Simplification of IHT charges in relevant property trusts – what might it mean for your clients?
There are three main occasions when IHT may be charged on relevant property trusts, namely:
- The entry charge levied when an individual settles assets in a trust. Tax is charged at a rate of 20% on the chargeable value of the assets transferred into trust in excess of the IHT nil-rate band.
- The 10 year periodic charge levied on each tenth anniversary from when it was set up. This can be up to 6% of the chargeable value of the property in the trust.
- An exit charge applied when assets are transferred out of a trust, or the trust comes to an end.
HMRC published a consultation paper “Inheritance Tax – simplifying charges on trusts” in July 2012 identifying a number of possible areas for simplification or reform.
A second consultation document was published on 31 May 2013 building on the feedback to the first consultation and identifying three separate areas for reform:
- Simplifying the IHT calculations
- Treatment of accumulated income
- Aligning the filing and payment dates
The proposed changes
Simplifying the IHT calculations
The work required to calculate the periodic charge is disproportionate for some small trusts with the fees involved being in excess of the tax charged. This is because of the historic data required to establish values is time consuming to compile and therefore costly to acquire. HMRC believe that the following changes would remove some of these practical difficulties:
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- If the settlor’s previous lifetime transfers were ignored in determining the available NRB for the purposes of the calculation of the hypothetical transfer on exit charges and periodic charges this will avoid the problems & associated costs of having to obtain historic records & valuations
- If non-relevant property was also ignored for the purpose of calculating the exit and periodic charges the trustees would only be required to know information regarding exits from the trust and other trusts in the last 10 years rather than old information
- If the NRB is split by the number of relevant property settlements created by the settlor this will alleviate the risk that settlors might seek to fragment the ownership of property across a number of trusts to maximise the availability of reliefs or exempt amounts. There would be no need for the related settlement rule. Instead, the NRB would be spilt between all relevant property settlements in existence at the relevant time (NB this could therefore include ones set up at the same time but since wound up)
- A single rate of 6% of the chargeable transfer be used in the calculations rather than the lengthy calculations of effective and settlement rates
The ability to accumulate undistributed trust income is available to many trusts and therefore the point at which any accumulated income is regarded as an addition to the capital of the fund is a grey area and yet needs to be known for IHT in order to correctly calculate the periodic and exit charges.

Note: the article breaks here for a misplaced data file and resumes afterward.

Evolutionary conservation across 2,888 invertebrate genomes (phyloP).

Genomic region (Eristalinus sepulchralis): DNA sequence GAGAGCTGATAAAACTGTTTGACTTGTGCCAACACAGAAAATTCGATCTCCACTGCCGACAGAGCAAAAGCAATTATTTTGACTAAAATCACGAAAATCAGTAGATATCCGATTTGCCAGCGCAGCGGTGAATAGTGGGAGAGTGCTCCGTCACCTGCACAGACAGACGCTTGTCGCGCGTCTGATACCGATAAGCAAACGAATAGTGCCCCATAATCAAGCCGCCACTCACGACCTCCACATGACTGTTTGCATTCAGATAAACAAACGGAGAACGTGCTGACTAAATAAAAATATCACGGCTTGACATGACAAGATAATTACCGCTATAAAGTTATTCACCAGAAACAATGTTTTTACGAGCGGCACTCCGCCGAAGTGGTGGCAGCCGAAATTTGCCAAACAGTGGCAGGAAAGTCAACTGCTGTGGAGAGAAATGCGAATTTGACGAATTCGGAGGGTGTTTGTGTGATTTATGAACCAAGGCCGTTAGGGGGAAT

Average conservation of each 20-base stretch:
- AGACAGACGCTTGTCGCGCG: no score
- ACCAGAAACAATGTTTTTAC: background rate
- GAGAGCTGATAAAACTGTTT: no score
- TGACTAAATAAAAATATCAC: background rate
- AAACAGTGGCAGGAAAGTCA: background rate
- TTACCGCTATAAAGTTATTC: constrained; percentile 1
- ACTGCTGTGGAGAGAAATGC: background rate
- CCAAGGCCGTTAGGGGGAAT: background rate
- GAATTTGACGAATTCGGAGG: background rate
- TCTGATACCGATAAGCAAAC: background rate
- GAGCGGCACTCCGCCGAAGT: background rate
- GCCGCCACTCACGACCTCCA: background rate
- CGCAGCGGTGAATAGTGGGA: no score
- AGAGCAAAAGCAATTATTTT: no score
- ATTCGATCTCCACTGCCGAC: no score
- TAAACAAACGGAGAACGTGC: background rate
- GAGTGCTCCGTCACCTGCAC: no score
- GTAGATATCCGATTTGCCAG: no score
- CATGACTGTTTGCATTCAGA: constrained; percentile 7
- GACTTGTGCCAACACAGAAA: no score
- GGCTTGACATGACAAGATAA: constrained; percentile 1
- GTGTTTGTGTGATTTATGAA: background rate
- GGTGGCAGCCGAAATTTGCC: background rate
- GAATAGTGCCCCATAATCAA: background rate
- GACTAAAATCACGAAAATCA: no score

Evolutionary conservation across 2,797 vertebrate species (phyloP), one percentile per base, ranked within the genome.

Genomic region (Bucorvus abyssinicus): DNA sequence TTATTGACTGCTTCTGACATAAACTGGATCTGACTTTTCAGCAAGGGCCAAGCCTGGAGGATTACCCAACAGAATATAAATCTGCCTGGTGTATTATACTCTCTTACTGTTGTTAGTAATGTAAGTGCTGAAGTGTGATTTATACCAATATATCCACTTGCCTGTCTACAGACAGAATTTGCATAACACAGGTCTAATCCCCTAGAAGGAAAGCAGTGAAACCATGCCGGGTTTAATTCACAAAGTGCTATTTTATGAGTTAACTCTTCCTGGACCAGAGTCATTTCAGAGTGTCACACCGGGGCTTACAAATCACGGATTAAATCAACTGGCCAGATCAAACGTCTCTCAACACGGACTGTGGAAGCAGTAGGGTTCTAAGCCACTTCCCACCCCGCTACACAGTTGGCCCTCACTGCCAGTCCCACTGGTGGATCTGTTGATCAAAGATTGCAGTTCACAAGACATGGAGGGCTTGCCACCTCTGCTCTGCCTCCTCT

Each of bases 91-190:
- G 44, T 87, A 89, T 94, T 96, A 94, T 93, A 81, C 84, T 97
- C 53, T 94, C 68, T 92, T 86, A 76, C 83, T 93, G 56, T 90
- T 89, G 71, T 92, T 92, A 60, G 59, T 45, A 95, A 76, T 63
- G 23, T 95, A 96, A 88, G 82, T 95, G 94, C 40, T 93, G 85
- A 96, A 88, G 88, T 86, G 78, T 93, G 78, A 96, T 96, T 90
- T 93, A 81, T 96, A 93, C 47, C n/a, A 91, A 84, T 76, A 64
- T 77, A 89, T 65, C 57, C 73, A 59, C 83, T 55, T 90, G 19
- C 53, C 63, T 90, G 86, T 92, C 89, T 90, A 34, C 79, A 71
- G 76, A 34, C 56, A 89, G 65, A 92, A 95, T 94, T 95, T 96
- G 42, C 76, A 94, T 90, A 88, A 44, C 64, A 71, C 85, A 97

HMRC therefore propose that accumulated income:
- Which is accumulated is added to the capital and becomes therefore relevant property of the trust from the date on which the accumulation takes place – this is the current treatment; and
- Is deemed to be accumulated and added to the capital of the trust if income arises to a trust where the trustees have a power to accumulate or a duty to accumulate coupled with a power to distribute and it remains undistributed from the start of the second tax year after the end of the tax year of receipt. These deeming provisions will not apply if the income has already been formally accumulated by the trustees or treated as such by the terms of the trust.
Aligning filing and payment dates
IHT payment and filing dates differ than the deadlines for self assessment and cause confusion. Under the current rules there may be situations where the due date for payment falls before the due date for delivering an account. At present the trustees of a trust may ask HMRC to calculate the tax for them.
- To align the filing and payment dates for IHT with those under self assessment – The submission of IHT forms would be required by 31 October after the end of the tax year in which the charge arose and the IHT payment would be due by the following 31 January
- That the trustees would be required to self-assess the tax due and the due date for the payment of the tax would be made clear on the IHT 100 – with the result that if no entry for the tax due is included in the form the return would be considered incomplete and late filing penalties could follow. Equally, if the figure entered was wrong, the incorrect return penalties could apply
- The alignment would only affect periodic and exit charges and not the entry charge nor the charge to IHT on death or other lifetime transfers. These would retain their current payment & filing dates
These simplification proposals will potentially:
- Remove the tax efficiency of creating pilot trusts
- Increase the amount of IHT charged since in many trusts the rate of tax is not as high as the proposed flat rate of 6%
- Introduce charges on small trusts where previously they were within the NRB treatment
- Attack all existing benefits of pilot trusts set up before the proposals become law since there is no reassurance that trusts established before the changes will be excluded
- Encourage distribution rather than accumulation of income
- Remove the ability of trustees to seek HMRC’s assistance in calculation the tax due
- Give rise to potential penalties
- Create more cost in terms of compliance in trying to uncover all trusts created by the settlor even though they may be in respect of dormant assets and totally forgotten
Watch this space as the proposals may be in the Finance Bill 2014!
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